Donald Trump likes to remind us publicly that he is very smart and a great businessman. If that’s the case, then, why has he decided to embark on a project as useless as building a huge wall along the border with Mexico? It’s no easy task, even for a builder like him. It is not smart, either.
The senate majority leader, Mitch McConnell, says it will cost up to 15 billion dollars for the 1,200-mile project (since about 700 miles already have some kind a physical barrier). And most likely, U.S. taxpayers will have to pay for it.
It’s as absurd as asking your neighbor to pay to remodel your own home. If a neighbor asked me something like that, my answer would be: Are you crazy?
Trump has no idea of the magnitude of indignation that his words and actions have created in Mexico. Mexico’s former president, Vicente Fox, said in an interview that this is the most serious diplomatic conflict between both countries since the Mexican-American war in 1848. It might be an exaggeration but the comparison is appropriate.
Every school-age kid in Mexico knows by heart the history lesson of how Mexico lost half of its territory to the United States. (That’s the reason cities like San Francisco, San Antonio, Nogales and Los Angeles bear those Spanish names.) So forcing Mexico to pay for a wall would have been yet another historical humiliation.
Mexicans won’t take that in 2017.
I’m no friend of President Peña Nieto. He has been a terrible leader; weak, scared and without a vision. His government has been accused of corruption and violations of human rights. His approval ratings are at an all-time low. But he couldn’t afford to be seen as a wimp in front of Donald Trump. Not again. Mexicans bitterly complained when Peña Nieto didn’t have the courage to tell Trump in a press conference in Mexico City last August that Mexico was not going to pay for the wall. Peña Nieto, by cancelling the meeting, finally did something that many Mexicans could agree on.
For more on Trump’s wall, watch:
If the Trump administration were to impose a 20% tariff on all imports coming from Mexico in order to pay for the wall, U.S. taxpayers would eventually have to spend more on clothes, shoes, cars, dishwashers, TV’s… and avocados for the Super Bowl. Also, such a measure would surely have a negative impact on the Mexican economy. So be very careful here. It is in the best interest of the United States to have a stable Mexico. An economic crisis in Mexico would mean a new wave of migration to the north.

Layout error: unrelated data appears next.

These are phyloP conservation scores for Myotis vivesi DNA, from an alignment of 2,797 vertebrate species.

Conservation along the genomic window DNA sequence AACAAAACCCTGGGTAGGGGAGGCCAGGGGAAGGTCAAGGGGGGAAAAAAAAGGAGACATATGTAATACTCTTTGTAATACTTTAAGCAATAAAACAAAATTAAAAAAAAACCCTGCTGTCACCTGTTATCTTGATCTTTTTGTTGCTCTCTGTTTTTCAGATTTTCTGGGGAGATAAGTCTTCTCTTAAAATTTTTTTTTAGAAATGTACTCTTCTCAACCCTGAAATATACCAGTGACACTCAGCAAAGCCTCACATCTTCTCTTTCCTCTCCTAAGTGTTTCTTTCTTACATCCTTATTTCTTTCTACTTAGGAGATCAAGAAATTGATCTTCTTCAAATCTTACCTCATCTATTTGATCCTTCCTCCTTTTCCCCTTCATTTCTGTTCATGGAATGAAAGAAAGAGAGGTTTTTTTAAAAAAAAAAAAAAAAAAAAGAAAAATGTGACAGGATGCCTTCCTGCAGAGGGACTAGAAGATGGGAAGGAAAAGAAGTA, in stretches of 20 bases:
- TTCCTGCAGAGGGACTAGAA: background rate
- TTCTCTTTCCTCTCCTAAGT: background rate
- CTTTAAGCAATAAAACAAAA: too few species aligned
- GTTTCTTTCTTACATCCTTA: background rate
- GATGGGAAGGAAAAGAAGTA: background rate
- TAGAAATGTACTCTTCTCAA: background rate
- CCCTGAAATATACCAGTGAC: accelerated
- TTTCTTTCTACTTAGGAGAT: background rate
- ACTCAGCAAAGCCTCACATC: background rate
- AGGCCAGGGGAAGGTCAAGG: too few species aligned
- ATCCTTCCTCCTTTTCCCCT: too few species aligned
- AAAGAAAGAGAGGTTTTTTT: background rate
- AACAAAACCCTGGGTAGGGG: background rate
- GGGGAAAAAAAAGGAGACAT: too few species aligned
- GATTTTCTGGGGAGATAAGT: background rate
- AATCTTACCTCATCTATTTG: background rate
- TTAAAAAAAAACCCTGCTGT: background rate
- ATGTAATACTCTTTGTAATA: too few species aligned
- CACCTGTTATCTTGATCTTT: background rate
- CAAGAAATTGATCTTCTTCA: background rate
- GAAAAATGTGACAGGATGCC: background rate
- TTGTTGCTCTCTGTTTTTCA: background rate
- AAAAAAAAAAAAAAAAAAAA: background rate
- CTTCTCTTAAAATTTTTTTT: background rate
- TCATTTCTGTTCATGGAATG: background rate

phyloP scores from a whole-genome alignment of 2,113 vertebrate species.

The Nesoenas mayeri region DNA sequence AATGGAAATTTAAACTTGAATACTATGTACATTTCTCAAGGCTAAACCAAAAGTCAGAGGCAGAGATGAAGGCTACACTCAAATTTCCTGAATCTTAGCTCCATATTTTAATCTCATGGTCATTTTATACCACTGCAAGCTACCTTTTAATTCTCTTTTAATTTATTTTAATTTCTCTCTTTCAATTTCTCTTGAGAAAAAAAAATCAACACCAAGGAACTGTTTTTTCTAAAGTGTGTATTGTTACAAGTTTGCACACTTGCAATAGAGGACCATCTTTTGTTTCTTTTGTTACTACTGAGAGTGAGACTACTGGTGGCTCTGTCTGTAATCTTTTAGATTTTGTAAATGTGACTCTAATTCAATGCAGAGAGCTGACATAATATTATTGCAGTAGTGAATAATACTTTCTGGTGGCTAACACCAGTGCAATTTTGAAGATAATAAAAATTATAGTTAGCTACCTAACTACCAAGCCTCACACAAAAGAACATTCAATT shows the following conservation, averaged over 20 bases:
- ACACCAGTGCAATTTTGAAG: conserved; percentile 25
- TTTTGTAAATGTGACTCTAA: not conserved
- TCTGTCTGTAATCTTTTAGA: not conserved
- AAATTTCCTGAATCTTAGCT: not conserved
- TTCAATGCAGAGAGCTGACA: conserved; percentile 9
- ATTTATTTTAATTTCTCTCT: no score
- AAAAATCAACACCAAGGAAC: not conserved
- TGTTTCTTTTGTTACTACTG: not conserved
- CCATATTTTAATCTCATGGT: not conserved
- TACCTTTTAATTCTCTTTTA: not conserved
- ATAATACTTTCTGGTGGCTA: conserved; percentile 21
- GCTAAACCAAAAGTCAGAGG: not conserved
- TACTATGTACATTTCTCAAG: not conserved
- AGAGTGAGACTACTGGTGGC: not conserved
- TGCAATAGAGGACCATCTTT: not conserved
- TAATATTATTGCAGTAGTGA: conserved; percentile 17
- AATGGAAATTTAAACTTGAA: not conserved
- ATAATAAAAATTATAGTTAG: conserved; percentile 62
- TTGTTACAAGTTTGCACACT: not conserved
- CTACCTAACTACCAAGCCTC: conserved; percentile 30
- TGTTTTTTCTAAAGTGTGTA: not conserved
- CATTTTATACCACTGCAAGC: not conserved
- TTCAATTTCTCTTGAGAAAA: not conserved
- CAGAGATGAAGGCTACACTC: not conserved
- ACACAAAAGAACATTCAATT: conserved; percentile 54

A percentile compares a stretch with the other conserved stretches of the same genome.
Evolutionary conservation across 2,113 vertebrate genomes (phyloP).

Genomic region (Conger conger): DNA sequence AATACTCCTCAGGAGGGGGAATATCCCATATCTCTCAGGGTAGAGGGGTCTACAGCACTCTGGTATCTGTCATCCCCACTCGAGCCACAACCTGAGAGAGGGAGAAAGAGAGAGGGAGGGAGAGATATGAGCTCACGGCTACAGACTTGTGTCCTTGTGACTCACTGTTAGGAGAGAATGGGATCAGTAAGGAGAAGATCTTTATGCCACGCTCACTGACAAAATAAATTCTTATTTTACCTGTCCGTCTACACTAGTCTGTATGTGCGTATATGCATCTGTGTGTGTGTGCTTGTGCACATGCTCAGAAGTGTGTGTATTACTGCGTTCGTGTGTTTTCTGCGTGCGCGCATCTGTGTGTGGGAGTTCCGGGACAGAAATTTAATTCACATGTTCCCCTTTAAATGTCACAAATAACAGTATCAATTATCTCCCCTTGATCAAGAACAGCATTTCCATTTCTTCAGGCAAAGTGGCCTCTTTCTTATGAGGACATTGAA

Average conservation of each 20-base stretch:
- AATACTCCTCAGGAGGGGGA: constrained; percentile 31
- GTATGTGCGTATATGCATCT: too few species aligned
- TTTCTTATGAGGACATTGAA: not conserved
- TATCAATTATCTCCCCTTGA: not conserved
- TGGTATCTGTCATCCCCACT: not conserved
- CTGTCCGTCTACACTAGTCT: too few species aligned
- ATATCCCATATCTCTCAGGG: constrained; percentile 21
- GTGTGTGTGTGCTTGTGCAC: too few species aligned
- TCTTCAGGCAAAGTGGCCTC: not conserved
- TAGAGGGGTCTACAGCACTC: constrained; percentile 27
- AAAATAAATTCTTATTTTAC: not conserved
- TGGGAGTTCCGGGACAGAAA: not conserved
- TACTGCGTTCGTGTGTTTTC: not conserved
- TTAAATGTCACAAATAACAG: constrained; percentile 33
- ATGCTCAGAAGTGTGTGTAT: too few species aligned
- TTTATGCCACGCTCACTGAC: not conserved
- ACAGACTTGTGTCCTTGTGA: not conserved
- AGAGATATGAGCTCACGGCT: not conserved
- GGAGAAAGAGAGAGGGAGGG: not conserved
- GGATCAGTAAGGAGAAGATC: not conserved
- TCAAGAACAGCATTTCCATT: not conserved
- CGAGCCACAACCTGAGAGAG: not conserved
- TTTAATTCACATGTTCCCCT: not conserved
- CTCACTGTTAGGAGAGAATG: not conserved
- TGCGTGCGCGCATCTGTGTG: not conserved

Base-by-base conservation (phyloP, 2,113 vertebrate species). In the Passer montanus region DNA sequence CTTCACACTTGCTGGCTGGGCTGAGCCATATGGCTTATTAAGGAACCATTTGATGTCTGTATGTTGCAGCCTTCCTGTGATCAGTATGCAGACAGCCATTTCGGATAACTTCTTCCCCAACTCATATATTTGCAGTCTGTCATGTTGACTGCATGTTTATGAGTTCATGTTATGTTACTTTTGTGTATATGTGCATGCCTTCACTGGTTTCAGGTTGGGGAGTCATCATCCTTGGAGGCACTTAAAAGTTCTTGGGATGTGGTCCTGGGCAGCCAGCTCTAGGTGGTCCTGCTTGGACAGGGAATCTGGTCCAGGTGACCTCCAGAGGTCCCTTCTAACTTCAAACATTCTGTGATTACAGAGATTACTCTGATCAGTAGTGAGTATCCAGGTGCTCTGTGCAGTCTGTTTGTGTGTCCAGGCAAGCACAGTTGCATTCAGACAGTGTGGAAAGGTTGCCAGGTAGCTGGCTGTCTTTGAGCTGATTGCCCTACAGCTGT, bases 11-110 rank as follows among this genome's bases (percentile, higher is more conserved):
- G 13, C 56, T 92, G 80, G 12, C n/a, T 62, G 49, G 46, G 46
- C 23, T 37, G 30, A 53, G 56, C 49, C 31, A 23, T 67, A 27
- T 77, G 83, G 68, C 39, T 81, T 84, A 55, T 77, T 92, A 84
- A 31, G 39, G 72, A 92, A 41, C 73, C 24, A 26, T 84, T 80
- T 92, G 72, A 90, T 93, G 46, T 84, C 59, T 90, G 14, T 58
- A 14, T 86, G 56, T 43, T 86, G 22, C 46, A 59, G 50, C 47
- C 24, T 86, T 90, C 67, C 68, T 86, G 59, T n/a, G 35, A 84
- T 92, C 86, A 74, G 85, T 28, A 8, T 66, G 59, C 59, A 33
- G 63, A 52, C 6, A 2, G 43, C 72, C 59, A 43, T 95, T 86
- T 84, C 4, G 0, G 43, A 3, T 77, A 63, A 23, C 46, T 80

Trump’s wall is supposed to stop an invasion coming from the south. But I have news for you. There’s no invasion. The undocumented population has remained stable at about 11 million for the last half a decade, according to the Pew Research Center. As a matter of fact, more Mexicans are leaving the United States than arriving.
So it makes no sense to build a wall, even for security reasons. Here’s why. About four out of every 10 undocumented immigrants come legally, many by plane, and then overstay their visas. No wall can stop that, no matter how long or tall it is. Unfortunately, Donald Trump doesn’t believe that is true.
After I was ejected from a Trump press conference in Dubuque, Iowa, on August 2015, I was allowed to come back to ask the then presidential candidate a few questions. I told him that his wall proposal would not stop the visa overstayers, as they are called. But he didn’t want to listen.
-“How are you going to build a 1,900-mile wall?” I asked.
-“Very easy,” he told me. “I’m a builder. That’s easy. I build buildings of 94 stories. Can I tell you what’s more complicated? What’s more complicated is building a building that is 95 stories tall.”
-“But it would be an unnecessary waste of time and money,” I said.
-“Really? I don’t think so,” Trump responded.
-“Almost 40 percent of immigrants come by plane,” I told him. “They simply overstay their visas.”
-“I don’t believe that. I don’t believe it,” he concluded.
Well, you better believe it mister Trump. The study published in 2006 found the following:
“Nearly half of all the unauthorized migrants now living in the United States entered the country legally through a port of entry such as an airport or a border crossing point where they were subject to inspection by immigration officials, according to new estimates from the Pew Hispanic Center. As much as 45% of the total unauthorized migrant population entered the country with visas that allowed them to visit or reside in the U.S. for a limited amount of time. Known as ‘overstayers’, these migrants became part of the unauthorized population when they remained in the country after their visas had expired.”
President Trump can believe whatever he wants. But he can’t invent his own set of facts. A wall would only give a false sense of security. So Trump will build it, mainly, for political reasons.
Immigration is, in essence, an economic and social problem of supply and demand. If you really want to solve this dilemma, you have to start by legalizing the undocumented population already here and implementing a multi-national system to make legal immigration easier, not more difficult. Nothing else will work.
Trump’s wall is totally useless. Any smart person would know that.
Jorge Ramos, a TIME 100 honoree, is Senior News Anchor for Univision and Fusion.
This article originally appeared on TIME.com